23 November: Another poster for the Villanova Campus Ministry: ‘BYOB. Or we’ll give you one.’ There’s a footnote: ‘B=Bible’.

24 November: In Wisconsin, science teachers have been obliged to teach Creationism. Joni Burgin, school superintendent, tells reporters: ‘The science curriculum should not be totally inclusive of just one scientific theory.’ In Dover, PA, the school board votes to require the teaching of alternative theories to evolution, including what they refer to as ‘intelligent design’.

25 November: Thanksgiving, what’s called round here a ‘Festival of family, food and gratitude’. The day commemorates the meal that settlers and Native Americans had together the year they first signed a treaty, in 1621. Nothing to do with us, but as Conor’s barber, Mr Troncellitti says, ‘You here, you American.’ It feels a bit like wearing someone else’s clothes for the day, but we do our damnedest anyway with turkey and pumpkin pie. We had researched traditional Thanksgiving veg, but this turned out to be something involving yams and marshmallows. On this, we pass.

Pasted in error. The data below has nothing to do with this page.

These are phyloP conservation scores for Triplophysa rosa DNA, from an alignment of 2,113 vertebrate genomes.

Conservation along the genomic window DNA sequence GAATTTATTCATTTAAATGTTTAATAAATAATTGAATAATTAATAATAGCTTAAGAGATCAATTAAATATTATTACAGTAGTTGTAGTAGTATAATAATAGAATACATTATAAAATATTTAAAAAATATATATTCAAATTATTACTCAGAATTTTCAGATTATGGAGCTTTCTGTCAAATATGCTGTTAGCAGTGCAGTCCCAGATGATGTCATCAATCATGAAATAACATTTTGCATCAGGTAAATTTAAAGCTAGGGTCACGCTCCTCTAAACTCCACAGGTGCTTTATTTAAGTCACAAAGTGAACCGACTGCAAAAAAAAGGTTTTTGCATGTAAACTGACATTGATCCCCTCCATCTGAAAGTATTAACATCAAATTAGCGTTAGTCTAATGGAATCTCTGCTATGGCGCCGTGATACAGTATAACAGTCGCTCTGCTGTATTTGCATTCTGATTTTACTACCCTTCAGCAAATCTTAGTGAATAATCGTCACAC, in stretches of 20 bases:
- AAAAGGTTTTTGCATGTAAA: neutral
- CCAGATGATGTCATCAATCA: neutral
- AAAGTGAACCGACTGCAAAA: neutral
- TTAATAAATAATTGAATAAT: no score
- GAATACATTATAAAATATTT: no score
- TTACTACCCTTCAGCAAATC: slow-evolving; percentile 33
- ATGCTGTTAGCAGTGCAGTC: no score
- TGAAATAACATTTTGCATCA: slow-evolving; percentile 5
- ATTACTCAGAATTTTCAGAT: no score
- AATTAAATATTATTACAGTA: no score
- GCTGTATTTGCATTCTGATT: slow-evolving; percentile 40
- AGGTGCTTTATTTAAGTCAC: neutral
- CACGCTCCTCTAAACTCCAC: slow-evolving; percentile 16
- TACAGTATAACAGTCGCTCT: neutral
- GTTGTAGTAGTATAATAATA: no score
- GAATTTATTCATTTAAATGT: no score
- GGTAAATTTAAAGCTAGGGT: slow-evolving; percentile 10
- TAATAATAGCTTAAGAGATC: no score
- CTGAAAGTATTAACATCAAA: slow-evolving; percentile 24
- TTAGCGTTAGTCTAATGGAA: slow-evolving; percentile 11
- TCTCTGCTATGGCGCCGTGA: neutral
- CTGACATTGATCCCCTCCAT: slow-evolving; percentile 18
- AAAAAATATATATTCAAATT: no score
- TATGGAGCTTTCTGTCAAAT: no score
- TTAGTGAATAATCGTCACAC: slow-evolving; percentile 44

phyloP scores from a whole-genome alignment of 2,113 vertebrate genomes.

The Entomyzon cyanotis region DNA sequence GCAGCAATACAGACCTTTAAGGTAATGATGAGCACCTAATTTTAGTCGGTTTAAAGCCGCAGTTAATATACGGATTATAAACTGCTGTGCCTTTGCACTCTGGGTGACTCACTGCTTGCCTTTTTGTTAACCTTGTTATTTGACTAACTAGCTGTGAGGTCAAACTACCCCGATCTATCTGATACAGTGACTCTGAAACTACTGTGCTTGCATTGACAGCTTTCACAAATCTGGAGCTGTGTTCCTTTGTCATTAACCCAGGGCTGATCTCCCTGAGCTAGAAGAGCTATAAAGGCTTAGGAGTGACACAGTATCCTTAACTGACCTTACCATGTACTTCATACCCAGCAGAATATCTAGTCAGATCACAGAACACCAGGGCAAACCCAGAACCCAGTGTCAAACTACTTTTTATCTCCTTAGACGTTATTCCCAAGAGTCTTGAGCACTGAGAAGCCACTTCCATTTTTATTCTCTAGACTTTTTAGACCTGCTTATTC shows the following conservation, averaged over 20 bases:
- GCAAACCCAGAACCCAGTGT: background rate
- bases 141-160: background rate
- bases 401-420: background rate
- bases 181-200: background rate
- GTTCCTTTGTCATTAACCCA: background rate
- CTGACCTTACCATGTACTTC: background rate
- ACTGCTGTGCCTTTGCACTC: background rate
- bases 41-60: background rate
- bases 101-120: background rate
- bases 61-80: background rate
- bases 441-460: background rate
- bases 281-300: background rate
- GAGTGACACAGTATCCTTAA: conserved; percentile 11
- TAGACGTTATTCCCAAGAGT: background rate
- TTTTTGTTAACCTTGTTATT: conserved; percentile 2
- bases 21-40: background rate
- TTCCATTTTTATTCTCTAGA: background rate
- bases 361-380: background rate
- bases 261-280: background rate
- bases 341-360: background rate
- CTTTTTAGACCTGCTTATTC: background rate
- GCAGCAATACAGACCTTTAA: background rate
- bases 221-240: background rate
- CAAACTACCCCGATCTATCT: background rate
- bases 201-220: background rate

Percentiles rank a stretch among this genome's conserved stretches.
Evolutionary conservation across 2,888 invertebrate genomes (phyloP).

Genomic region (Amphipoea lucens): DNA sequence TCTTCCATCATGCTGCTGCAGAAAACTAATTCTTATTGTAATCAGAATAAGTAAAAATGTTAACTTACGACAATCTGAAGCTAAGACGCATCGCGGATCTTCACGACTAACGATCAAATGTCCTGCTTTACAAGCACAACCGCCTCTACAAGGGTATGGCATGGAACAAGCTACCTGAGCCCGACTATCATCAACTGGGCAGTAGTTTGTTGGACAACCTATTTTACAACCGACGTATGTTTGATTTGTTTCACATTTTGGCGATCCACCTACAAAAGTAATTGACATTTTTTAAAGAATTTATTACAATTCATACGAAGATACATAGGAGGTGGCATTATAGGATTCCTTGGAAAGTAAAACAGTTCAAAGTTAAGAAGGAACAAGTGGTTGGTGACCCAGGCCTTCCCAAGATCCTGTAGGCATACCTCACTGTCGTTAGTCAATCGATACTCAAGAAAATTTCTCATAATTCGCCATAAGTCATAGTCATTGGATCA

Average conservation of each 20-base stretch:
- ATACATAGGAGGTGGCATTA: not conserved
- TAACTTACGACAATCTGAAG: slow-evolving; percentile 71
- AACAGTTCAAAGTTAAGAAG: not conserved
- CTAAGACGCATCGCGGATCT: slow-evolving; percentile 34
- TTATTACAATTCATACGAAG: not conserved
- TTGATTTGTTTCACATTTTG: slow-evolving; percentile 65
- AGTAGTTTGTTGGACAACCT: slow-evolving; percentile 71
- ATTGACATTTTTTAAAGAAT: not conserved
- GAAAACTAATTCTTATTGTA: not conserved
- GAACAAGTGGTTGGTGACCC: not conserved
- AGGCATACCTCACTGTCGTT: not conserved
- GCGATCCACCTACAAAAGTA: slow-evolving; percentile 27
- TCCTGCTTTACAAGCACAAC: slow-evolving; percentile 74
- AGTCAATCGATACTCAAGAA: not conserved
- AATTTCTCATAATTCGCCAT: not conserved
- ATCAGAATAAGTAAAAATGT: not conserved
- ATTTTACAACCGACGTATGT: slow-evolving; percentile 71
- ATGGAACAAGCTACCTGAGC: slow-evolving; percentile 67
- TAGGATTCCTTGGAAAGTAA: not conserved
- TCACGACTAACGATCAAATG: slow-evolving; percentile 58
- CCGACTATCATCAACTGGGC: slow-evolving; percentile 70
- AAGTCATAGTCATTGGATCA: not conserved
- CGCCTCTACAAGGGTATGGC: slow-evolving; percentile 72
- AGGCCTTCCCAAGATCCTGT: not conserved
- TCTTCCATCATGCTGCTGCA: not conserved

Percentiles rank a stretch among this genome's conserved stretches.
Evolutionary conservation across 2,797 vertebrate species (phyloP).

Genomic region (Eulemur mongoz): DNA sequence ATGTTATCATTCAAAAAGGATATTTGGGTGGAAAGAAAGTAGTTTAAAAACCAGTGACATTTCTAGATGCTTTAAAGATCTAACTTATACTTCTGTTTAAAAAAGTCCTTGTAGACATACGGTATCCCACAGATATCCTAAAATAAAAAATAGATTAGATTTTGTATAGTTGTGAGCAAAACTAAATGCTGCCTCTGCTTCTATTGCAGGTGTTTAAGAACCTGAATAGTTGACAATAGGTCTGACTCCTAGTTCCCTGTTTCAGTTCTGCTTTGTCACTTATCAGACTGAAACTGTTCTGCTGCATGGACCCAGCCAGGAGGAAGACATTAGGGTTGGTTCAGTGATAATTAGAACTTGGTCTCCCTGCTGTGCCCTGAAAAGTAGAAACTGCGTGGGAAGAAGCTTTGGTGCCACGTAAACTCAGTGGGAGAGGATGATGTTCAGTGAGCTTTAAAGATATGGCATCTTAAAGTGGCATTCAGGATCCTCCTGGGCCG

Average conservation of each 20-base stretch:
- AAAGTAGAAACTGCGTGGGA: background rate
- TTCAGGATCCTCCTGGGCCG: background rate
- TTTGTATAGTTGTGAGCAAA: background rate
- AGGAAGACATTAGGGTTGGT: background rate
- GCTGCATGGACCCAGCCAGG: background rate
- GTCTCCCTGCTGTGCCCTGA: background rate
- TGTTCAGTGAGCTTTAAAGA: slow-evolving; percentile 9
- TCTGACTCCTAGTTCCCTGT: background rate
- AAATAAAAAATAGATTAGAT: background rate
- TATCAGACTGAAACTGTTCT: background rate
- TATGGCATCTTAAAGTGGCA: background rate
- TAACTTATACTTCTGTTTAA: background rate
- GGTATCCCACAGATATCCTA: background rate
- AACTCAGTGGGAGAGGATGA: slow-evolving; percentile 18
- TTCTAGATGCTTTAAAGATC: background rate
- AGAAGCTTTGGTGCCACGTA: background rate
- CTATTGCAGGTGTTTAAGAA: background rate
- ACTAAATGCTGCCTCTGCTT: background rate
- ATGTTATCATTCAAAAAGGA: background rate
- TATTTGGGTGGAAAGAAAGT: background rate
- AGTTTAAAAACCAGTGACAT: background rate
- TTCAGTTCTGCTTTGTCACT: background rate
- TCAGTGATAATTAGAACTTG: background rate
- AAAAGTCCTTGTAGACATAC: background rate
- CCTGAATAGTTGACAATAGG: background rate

The stock Thanksgiving TV programmes feature Macy’s Parade, followed by two hours of the National Dog Show. All day, a high wind stalks the tall pines that lean in on our house. We gather under the skylight and wonder if we ought to eat in the basement, or the hall. Occasional thunder gallops round the campus stadium. When we sit to eat, we each say one thing we are grateful for. We end up thanking each other. What else would we do?

26 November: Black Friday. Nothing too ominous – it’s so-called because the Malls are black with Christmas shoppers making inroads on their families’ wish-lists. Our nearest is the King of Prussia Mall, named (of course) for Frederick the Great. Apparently, it’s the biggest in America, if you use the ‘most outlets per square foot’ rule of thumb (as opposed to the ‘number of shops’, or the ‘largest area’ rules). I can never get my bearings there: we always need at least two back-up meeting plans, because by now it’s fairly certain I’ll get inconsolably lost.